The Dolphin by Craig Bennett Hallenstein

Challenge 17 ~ “A book with a beautiful cover.”

thedolphin

★ ★ ☆ ☆ ☆

It was most definitely the cover that drew me into this novel in the first place. I saw it on my NetGallery dashboard and was instantly drawn in, where I found an incredible blurb that had me hitting ‘request’ before I knew it. I’ve not had too many experiences with adult-level mystery novels, because in those that I have read, I’ve found difficulties in maintaining an interest due to pacing or character issues. Unfortunately The Dolphin ran into some similar issues in places, which hasn’t helped my hesitation around the sub-genre – is it the style of these novels that just isn’t right for my personal preferences, or have I just picked a bad selection as my first experiences?

The Dolphin wasn’t a horrific read throughout, leading to great deliberation over the rating (as much as in general life I like to air on the side of generosity, when it comes to finding books I think people should read, there are so many out there that I’d rather air on the side of caution.) The early chapters of the novel were significantly better than I’d been anticipating, and I was more than eager to continue reading the novel. The ending, too, was a good read, finally addressing the storyline discussed in the blurb, and balancing action with other developmental elements.

Aside from these two, however, I struggled to engage with the novel. Following the enticing initial chapters, Hallenstein diverted into an overly-deep exploration of the characters and their backstories, which was not supported by much plot development or action. I’m all for adequate background information and realistic developments, but I found Hallenstein’s particularly dense and extended. Furthermore, where there were plot developments, there was little related to the blurb (and thus the story I was anticipating) – in fact, it was approximately two thirds through before the kidnap outlined in the blurb (on which the story seemingly pivoted) actually occurred. To top it all off, I found for a mature and adult-novel that there were instances in which Hallenstein was unnecessarily crude, which deflated the atmosphere and created a disconnect with the reader. In handling such mature themes, light relief can be a useful tool, but I found it wasn’t used to the best effect in The Dolphin.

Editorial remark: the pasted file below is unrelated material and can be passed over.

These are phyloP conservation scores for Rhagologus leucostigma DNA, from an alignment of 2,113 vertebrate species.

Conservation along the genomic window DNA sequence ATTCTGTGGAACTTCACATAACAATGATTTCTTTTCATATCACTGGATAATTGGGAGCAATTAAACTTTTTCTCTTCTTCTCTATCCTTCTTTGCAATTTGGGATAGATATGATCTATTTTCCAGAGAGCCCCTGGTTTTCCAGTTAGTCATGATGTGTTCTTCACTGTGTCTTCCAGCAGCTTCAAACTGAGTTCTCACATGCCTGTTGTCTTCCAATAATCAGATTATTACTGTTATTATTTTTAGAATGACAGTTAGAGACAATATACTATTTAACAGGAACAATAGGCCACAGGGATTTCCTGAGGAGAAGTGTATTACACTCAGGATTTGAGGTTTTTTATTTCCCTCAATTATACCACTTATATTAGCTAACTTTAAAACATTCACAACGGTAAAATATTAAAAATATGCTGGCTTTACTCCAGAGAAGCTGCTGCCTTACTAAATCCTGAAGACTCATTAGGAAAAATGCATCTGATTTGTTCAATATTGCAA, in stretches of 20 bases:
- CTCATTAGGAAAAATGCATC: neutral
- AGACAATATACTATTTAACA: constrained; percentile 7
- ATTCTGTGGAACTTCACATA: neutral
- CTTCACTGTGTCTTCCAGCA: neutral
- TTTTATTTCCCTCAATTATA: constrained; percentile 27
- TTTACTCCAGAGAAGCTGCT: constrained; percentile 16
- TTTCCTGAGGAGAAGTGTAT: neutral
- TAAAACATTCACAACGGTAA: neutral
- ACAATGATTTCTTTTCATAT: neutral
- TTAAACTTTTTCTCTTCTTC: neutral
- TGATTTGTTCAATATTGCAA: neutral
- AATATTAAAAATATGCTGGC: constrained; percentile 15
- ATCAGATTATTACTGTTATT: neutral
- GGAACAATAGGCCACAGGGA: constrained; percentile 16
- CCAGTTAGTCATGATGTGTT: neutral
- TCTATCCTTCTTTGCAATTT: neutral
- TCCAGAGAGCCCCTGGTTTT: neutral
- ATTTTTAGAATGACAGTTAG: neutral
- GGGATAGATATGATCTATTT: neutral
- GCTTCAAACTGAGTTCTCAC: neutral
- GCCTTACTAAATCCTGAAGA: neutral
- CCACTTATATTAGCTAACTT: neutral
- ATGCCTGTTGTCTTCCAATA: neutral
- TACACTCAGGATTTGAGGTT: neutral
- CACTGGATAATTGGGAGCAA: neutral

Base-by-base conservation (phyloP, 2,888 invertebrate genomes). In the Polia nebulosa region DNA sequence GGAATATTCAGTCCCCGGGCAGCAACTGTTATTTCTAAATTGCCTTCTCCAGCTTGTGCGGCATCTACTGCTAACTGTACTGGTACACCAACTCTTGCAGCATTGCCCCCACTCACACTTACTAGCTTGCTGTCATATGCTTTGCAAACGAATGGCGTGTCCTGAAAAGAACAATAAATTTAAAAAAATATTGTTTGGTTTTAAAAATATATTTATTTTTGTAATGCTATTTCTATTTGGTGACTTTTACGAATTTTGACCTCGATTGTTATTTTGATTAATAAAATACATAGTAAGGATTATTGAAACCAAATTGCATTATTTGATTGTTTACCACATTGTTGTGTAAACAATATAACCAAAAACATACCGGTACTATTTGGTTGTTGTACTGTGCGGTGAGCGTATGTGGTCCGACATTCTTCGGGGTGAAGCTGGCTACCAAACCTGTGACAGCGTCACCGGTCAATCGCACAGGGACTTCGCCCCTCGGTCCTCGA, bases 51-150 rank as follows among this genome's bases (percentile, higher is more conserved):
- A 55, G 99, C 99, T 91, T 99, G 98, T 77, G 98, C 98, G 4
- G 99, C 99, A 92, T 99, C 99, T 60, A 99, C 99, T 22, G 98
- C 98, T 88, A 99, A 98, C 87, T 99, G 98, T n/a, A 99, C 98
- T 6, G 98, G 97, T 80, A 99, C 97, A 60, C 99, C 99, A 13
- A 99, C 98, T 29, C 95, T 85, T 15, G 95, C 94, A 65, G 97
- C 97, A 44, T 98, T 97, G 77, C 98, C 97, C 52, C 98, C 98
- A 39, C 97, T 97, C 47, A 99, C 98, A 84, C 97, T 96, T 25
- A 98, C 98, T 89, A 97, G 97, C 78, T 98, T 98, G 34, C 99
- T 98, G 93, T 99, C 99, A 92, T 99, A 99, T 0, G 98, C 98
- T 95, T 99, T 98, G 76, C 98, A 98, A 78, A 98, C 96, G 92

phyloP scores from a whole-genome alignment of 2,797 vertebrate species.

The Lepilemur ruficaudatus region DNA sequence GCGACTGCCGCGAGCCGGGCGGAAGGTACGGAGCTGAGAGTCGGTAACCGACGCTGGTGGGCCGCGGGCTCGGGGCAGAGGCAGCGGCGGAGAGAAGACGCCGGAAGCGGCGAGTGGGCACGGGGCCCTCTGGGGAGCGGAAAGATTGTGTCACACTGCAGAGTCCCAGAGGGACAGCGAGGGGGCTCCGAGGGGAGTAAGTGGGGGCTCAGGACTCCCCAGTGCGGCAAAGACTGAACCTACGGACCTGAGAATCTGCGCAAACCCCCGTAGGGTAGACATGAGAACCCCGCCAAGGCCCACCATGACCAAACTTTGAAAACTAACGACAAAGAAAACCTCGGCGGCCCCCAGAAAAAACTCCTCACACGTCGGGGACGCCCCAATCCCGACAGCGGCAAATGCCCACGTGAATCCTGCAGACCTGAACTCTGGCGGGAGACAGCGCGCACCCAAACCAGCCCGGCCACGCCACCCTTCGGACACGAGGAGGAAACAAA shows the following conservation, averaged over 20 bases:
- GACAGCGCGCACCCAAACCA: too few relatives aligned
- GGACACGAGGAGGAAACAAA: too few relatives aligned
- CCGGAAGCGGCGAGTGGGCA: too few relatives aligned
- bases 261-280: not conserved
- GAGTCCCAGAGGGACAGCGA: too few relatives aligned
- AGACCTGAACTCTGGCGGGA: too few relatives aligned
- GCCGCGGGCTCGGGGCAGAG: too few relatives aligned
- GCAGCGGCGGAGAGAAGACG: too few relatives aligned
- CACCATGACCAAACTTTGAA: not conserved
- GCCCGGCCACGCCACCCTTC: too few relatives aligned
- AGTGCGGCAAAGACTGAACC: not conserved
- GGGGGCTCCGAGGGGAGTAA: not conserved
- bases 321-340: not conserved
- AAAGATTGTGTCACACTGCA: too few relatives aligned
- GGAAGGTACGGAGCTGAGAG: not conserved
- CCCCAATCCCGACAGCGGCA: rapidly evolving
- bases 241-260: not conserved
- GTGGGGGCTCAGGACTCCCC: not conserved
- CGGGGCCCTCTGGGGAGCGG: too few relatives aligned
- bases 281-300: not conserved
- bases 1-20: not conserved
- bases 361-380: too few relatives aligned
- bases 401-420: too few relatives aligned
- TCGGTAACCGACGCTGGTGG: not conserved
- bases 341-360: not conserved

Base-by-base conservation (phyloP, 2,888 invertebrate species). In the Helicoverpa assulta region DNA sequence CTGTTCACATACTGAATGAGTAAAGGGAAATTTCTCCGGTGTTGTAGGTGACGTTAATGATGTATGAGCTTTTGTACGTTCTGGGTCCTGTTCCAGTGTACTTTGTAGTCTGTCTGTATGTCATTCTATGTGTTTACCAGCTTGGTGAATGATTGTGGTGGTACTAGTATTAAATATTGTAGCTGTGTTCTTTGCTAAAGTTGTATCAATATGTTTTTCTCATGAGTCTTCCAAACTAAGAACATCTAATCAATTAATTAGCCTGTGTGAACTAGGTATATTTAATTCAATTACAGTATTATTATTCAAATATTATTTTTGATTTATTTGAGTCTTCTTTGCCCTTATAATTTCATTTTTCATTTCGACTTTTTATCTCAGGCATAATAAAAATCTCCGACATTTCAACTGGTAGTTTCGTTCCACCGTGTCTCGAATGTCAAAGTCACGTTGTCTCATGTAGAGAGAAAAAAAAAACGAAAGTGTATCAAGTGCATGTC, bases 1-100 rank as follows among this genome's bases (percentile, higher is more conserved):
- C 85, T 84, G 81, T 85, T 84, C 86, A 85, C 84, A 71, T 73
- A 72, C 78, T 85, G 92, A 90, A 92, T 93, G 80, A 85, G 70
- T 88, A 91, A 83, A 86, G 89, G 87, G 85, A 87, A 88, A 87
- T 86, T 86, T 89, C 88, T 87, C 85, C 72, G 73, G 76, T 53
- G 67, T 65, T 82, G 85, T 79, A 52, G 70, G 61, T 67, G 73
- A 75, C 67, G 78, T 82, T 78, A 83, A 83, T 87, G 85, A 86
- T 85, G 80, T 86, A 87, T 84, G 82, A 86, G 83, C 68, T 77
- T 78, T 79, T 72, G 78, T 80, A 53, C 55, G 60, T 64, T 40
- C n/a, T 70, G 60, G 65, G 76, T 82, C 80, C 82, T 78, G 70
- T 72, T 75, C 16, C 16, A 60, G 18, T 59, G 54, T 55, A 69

From such a strong start, and with such a well-written ending, I feel it’s a shame for The Dolphin to rate so low, yet there were considerable portions of the book that proved problematic and difficult to engage with. Hallenstein handles some mature themes (and not in a catastrophic way), as well as brings to light interesting points of consideration for our modern-day society. Without considerable patience, however, the writing style, misjudged humour and unbalanced plot-background dynamics limit the true effect of the well thought-out novel.

 

N.B.: This ebook was received from Netgallery in return for a reflective and honest review.

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